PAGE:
The Best Waterers for the Winter Months
For those of us who live in areas that experience cold or harsh winters, keeping fresh water available for your flock can be challenging at times. It never fails, when you think you have the best solution for your freezing waterer issue, Mother Nature throws a curveball with something like a polar vortex. We all know that “someone” who uses heat lamps over their waterers to help keep them defrosted. But let’s face it; this is not the safest solution.
Living in and raising poultry in northeast Ohio has taught me a lot about how to be prepared for “winter weather.” A few factors have forced me to learn what works best, so I can make sure my flock stays hydrated even in the most frigid of temperatures. I choose to have outdoor waterers for my flock to eliminate extra moisture inside the coop, which also brings added challenges as they are more exposed to the elements. Not having a water source near my coop, and having to turn my outside hose lines off due to the freeze leaves me with having to find the best options for my homestead.
Water Solutions That Work For My Homestead
The automatic electric heater base is a fantastic product that I use every winter. This year will be our 4th winter using the same heated base, so it has proven to be a well made sturdy option. We set a plastic waterer on top of it, but a metal waterer will work as well. The base does not get warm enough to melt the plastic but stays warm enough to keep your water defrosted during cooler temperatures. The electric heater base will keep water defrosted in temperatures down to 10 degrees. It is not the best solution for those that experience temperatures lower than 10 degrees.
Our winter temperatures do dip into the single and even negative digits. I have found that I need to have something more powerful on hand to keep the waterers from freezing. The chicken Waterer De-icer works fantastic and has never let me down. I have used it with my poultry as well as other livestock using rubber bowls and buckets. This option is excellent for temperatures dipping below zero. If you are using metal stock tanks to hold water for larger animals, I would recommend the Traditional Floating Heated De-icer. However, this particular de-icer is intended for use only in metal stock tanks.
Meyer Hatchery also carries a Heated 2.25 Gallon Nipple Waterer. This product is great for those that experience incredibly frigid temperatures, as it will keep your flock’s water defrosted down to -20 degrees. This waterer being smaller in size would be ideal for smaller flocks or as a secondary water source. The Three Gallon Heated Poultry Fount is another fantastic option for cold weather. This waterer keeps water defrosted down to 0 degrees. The great thing about this waterer is that it has a thermostat that only turns on when needed, so it is not continually running, which saves electricity and gives you peace of mind that your flock has fresh water.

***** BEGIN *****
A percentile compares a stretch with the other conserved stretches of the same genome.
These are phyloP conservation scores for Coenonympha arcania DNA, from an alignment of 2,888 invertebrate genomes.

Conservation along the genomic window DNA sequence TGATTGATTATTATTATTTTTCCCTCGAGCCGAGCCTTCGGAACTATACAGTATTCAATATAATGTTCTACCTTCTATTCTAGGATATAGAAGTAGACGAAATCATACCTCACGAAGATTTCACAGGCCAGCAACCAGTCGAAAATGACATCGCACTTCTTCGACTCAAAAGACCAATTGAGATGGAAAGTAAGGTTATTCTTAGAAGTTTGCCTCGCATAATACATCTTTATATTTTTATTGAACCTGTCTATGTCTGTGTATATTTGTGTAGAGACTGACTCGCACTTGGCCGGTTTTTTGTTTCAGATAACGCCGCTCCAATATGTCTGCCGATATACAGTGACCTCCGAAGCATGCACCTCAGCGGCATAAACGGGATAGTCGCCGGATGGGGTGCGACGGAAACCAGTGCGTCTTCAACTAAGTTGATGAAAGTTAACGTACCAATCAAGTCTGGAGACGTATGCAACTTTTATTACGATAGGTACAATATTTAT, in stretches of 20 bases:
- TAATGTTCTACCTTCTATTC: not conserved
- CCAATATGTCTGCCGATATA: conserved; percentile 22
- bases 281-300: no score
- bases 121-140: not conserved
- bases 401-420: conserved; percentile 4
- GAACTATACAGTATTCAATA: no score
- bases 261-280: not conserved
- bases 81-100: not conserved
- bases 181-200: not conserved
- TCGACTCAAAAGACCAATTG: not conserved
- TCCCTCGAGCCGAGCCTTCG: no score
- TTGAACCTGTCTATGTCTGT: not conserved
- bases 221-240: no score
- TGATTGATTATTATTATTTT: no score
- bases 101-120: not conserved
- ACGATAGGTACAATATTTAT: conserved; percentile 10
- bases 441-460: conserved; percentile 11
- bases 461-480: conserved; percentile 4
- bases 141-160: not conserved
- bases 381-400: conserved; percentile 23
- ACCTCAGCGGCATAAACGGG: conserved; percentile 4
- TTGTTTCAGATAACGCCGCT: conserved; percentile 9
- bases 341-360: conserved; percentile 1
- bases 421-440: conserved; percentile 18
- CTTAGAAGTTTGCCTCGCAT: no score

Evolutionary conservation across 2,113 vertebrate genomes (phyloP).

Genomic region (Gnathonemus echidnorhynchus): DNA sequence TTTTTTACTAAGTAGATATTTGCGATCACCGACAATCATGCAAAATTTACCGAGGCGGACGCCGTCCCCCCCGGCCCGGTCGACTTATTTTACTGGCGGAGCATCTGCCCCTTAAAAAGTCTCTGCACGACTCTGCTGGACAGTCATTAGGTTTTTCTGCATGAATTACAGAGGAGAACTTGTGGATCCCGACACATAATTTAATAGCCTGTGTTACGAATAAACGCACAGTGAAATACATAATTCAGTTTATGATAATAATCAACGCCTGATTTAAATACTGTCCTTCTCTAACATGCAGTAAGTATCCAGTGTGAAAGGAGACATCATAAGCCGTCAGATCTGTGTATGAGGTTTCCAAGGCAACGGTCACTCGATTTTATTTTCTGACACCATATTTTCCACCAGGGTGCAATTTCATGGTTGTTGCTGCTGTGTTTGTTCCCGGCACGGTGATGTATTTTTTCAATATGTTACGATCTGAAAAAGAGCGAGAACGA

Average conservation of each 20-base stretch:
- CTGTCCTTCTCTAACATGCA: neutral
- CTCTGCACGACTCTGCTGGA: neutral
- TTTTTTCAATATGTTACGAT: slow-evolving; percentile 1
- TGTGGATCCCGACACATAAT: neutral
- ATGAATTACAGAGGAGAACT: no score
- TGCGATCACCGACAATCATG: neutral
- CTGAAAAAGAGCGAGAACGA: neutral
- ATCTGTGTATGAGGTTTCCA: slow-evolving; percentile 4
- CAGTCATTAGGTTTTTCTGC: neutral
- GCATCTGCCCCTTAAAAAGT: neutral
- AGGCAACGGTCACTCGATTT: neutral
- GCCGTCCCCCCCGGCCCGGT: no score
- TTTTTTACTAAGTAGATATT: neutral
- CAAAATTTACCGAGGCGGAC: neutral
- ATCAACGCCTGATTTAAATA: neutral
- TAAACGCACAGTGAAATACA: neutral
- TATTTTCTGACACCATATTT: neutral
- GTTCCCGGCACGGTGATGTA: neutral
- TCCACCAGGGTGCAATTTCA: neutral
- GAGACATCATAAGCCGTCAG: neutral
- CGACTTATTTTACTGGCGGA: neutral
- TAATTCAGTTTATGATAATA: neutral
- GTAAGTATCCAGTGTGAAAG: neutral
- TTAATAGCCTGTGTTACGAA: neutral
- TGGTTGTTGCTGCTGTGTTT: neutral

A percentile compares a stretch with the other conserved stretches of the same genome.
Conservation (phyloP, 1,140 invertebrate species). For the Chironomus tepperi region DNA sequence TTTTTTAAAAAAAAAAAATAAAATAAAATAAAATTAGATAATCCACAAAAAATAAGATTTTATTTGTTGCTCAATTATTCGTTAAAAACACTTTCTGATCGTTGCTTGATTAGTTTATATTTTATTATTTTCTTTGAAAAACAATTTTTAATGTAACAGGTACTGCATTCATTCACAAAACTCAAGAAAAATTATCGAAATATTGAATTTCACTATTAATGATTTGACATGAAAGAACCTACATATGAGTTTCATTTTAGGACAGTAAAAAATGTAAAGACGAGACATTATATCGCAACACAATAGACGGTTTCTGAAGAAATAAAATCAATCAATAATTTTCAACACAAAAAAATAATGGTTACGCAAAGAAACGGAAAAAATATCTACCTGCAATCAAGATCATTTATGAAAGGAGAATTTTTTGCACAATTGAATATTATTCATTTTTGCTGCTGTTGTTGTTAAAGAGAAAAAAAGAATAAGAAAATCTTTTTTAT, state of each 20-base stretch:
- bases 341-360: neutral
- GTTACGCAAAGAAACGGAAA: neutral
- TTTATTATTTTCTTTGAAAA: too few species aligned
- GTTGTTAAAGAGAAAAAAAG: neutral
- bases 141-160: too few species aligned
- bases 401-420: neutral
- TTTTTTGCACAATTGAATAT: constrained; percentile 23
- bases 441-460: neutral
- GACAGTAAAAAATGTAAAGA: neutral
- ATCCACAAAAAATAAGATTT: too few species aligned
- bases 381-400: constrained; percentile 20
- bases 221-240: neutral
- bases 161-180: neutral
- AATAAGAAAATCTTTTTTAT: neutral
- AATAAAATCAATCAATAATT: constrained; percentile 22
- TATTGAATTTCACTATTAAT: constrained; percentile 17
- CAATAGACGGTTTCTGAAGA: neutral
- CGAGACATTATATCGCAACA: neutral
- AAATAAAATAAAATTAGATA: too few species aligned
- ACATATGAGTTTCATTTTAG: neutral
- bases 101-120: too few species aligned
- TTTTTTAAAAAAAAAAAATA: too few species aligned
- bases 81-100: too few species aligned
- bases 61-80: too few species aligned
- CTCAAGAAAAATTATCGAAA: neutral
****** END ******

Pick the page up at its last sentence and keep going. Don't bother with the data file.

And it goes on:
What Others Suggested
We reached out to some of our customers on social media to see what their favorite waterer/system is in the winter. We found that many people love using heated pet bowls. They are a good option since they are thermostatically controlled and only heat when needed. These work great for small poultry and for those who raise ducks or geese. Another perk is that they are super easy to clean! A great tip if you do not have access to water at your coop. Make sure to save your old juice or milk containers as since they work great for transporting water to your birds.
Lisa Steele suggested adding a few ping pong balls to your water bowl. As they bob in the wind, your waterer will keep defrosted a bit longer.
Some suggested keeping your outdoor waterers in a space where the sun will shine on it directly during the day. The sun is a great tool to utilize when you are not able to access electricity at or near your coop space. Taking a couple of old windows and making a tent around your waterer will also act like a sunroom keeping your waterer warmer. A few suggested simply alternating waterers. In the morning, take out a fresh waterer and bring the frozen one indoors to defrost. Once defrosted, you can then do the exchange again, allowing your flock to enjoy clean water at all times.
I hope this blog has given you some hope of fewer struggles with frozen waterers this winter and for many winters to come. Sometimes it takes a few different options to find the best fit for you and your flock. I wish you a warm and defrosted winter season!
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